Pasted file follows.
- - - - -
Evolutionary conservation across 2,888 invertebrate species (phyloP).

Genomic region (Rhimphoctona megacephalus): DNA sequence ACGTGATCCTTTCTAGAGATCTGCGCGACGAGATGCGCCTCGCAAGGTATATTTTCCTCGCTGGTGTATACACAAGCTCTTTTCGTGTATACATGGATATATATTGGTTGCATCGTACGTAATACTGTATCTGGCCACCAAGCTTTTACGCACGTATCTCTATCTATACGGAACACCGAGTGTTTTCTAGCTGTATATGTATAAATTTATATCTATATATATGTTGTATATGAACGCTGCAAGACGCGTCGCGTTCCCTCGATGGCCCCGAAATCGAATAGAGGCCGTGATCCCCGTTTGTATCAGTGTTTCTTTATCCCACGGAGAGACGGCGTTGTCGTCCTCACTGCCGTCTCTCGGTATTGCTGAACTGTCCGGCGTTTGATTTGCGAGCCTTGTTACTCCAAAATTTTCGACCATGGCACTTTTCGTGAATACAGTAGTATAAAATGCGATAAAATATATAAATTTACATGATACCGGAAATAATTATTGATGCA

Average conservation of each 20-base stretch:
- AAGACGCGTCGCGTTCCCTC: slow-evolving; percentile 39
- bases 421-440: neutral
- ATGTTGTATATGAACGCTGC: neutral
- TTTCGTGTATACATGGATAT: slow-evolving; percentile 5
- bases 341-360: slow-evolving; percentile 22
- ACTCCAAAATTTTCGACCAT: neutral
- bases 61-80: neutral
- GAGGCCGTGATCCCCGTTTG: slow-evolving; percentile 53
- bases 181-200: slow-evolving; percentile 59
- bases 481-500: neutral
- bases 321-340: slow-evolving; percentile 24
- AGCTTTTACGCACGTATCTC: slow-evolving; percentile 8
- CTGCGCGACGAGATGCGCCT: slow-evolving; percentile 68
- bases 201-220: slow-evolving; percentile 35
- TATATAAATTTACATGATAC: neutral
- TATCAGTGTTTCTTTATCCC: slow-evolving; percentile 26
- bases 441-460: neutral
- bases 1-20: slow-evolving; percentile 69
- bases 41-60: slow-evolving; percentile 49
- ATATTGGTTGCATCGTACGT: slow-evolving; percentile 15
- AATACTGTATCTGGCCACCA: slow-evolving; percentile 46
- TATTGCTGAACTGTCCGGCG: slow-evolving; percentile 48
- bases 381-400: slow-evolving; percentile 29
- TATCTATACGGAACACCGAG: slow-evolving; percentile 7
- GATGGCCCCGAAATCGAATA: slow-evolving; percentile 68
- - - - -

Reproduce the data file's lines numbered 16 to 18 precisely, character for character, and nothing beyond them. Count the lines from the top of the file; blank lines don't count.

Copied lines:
- CTGCGCGACGAGATGCGCCT: slow-evolving; percentile 68
- bases 201-220: slow-evolving; percentile 35
- TATATAAATTTACATGATAC: neutral